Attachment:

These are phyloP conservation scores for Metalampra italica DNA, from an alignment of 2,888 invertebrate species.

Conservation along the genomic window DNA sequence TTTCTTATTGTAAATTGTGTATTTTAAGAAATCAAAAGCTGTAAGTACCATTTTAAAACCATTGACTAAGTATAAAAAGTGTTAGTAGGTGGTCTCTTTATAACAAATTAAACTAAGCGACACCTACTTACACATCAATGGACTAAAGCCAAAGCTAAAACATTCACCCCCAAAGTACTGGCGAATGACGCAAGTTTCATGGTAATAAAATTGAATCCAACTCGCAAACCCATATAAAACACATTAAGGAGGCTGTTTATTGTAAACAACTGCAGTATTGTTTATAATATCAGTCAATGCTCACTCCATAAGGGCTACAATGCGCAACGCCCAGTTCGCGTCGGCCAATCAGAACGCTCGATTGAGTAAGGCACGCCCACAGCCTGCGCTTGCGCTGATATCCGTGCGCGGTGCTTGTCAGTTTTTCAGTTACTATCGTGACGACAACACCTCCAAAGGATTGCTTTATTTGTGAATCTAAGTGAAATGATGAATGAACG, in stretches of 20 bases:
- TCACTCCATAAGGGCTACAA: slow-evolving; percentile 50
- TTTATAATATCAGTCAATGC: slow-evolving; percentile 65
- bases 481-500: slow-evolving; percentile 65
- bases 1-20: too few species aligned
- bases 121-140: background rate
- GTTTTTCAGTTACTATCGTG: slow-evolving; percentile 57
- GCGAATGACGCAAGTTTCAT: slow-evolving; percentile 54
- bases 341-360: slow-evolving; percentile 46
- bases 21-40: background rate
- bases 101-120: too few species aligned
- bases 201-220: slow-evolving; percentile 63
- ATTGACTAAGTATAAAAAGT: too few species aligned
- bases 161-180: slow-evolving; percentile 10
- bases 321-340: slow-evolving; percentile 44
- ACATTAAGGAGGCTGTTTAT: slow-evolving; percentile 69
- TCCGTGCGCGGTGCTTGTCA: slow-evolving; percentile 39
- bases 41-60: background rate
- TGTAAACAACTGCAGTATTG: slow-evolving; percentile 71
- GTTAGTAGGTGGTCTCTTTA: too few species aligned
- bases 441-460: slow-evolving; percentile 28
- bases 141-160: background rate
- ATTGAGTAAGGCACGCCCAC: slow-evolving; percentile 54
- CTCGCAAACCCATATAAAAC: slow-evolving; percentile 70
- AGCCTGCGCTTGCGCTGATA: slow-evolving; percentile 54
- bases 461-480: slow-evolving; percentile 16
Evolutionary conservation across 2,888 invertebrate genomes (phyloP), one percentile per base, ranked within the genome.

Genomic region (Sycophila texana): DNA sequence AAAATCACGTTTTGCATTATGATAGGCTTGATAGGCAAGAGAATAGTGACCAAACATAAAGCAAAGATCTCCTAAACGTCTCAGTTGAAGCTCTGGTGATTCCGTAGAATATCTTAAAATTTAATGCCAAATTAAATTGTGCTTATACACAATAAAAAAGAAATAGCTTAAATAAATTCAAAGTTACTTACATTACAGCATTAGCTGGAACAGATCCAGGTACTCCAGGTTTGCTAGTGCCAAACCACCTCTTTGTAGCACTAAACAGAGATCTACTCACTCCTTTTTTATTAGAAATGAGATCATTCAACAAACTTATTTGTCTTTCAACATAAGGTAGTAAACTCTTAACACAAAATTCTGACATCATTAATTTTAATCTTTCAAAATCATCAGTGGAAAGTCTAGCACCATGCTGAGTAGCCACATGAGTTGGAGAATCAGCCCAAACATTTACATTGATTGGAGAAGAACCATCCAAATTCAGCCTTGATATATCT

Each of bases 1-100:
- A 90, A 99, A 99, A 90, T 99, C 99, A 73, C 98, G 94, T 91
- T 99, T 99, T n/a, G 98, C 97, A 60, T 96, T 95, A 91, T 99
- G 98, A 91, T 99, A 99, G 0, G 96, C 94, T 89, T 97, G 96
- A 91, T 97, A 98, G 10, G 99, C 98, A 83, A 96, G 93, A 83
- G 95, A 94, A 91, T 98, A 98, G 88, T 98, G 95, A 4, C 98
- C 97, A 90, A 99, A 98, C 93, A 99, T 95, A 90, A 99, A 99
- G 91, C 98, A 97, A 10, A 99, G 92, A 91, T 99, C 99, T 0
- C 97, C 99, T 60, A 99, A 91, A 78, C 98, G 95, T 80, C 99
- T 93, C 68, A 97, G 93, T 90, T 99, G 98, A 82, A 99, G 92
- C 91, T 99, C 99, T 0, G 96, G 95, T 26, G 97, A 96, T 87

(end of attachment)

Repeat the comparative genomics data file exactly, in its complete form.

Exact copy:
These are phyloP conservation scores for Metalampra italica DNA, from an alignment of 2,888 invertebrate species.

Conservation along the genomic window DNA sequence TTTCTTATTGTAAATTGTGTATTTTAAGAAATCAAAAGCTGTAAGTACCATTTTAAAACCATTGACTAAGTATAAAAAGTGTTAGTAGGTGGTCTCTTTATAACAAATTAAACTAAGCGACACCTACTTACACATCAATGGACTAAAGCCAAAGCTAAAACATTCACCCCCAAAGTACTGGCGAATGACGCAAGTTTCATGGTAATAAAATTGAATCCAACTCGCAAACCCATATAAAACACATTAAGGAGGCTGTTTATTGTAAACAACTGCAGTATTGTTTATAATATCAGTCAATGCTCACTCCATAAGGGCTACAATGCGCAACGCCCAGTTCGCGTCGGCCAATCAGAACGCTCGATTGAGTAAGGCACGCCCACAGCCTGCGCTTGCGCTGATATCCGTGCGCGGTGCTTGTCAGTTTTTCAGTTACTATCGTGACGACAACACCTCCAAAGGATTGCTTTATTTGTGAATCTAAGTGAAATGATGAATGAACG, in stretches of 20 bases:
- TCACTCCATAAGGGCTACAA: slow-evolving; percentile 50
- TTTATAATATCAGTCAATGC: slow-evolving; percentile 65
- bases 481-500: slow-evolving; percentile 65
- bases 1-20: too few species aligned
- bases 121-140: background rate
- GTTTTTCAGTTACTATCGTG: slow-evolving; percentile 57
- GCGAATGACGCAAGTTTCAT: slow-evolving; percentile 54
- bases 341-360: slow-evolving; percentile 46
- bases 21-40: background rate
- bases 101-120: too few species aligned
- bases 201-220: slow-evolving; percentile 63
- ATTGACTAAGTATAAAAAGT: too few species aligned
- bases 161-180: slow-evolving; percentile 10
- bases 321-340: slow-evolving; percentile 44
- ACATTAAGGAGGCTGTTTAT: slow-evolving; percentile 69
- TCCGTGCGCGGTGCTTGTCA: slow-evolving; percentile 39
- bases 41-60: background rate
- TGTAAACAACTGCAGTATTG: slow-evolving; percentile 71
- GTTAGTAGGTGGTCTCTTTA: too few species aligned
- bases 441-460: slow-evolving; percentile 28
- bases 141-160: background rate
- ATTGAGTAAGGCACGCCCAC: slow-evolving; percentile 54
- CTCGCAAACCCATATAAAAC: slow-evolving; percentile 70
- AGCCTGCGCTTGCGCTGATA: slow-evolving; percentile 54
- bases 461-480: slow-evolving; percentile 16
Evolutionary conservation across 2,888 invertebrate genomes (phyloP), one percentile per base, ranked within the genome.

Genomic region (Sycophila texana): DNA sequence AAAATCACGTTTTGCATTATGATAGGCTTGATAGGCAAGAGAATAGTGACCAAACATAAAGCAAAGATCTCCTAAACGTCTCAGTTGAAGCTCTGGTGATTCCGTAGAATATCTTAAAATTTAATGCCAAATTAAATTGTGCTTATACACAATAAAAAAGAAATAGCTTAAATAAATTCAAAGTTACTTACATTACAGCATTAGCTGGAACAGATCCAGGTACTCCAGGTTTGCTAGTGCCAAACCACCTCTTTGTAGCACTAAACAGAGATCTACTCACTCCTTTTTTATTAGAAATGAGATCATTCAACAAACTTATTTGTCTTTCAACATAAGGTAGTAAACTCTTAACACAAAATTCTGACATCATTAATTTTAATCTTTCAAAATCATCAGTGGAAAGTCTAGCACCATGCTGAGTAGCCACATGAGTTGGAGAATCAGCCCAAACATTTACATTGATTGGAGAAGAACCATCCAAATTCAGCCTTGATATATCT

Each of bases 1-100:
- A 90, A 99, A 99, A 90, T 99, C 99, A 73, C 98, G 94, T 91
- T 99, T 99, T n/a, G 98, C 97, A 60, T 96, T 95, A 91, T 99
- G 98, A 91, T 99, A 99, G 0, G 96, C 94, T 89, T 97, G 96
- A 91, T 97, A 98, G 10, G 99, C 98, A 83, A 96, G 93, A 83
- G 95, A 94, A 91, T 98, A 98, G 88, T 98, G 95, A 4, C 98
- C 97, A 90, A 99, A 98, C 93, A 99, T 95, A 90, A 99, A 99
- G 91, C 98, A 97, A 10, A 99, G 92, A 91, T 99, C 99, T 0
- C 97, C 99, T 60, A 99, A 91, A 78, C 98, G 95, T 80, C 99
- T 93, C 68, A 97, G 93, T 90, T 99, G 98, A 82, A 99, G 92
- C 91, T 99, C 99, T 0, G 96, G 95, T 26, G 97, A 96, T 87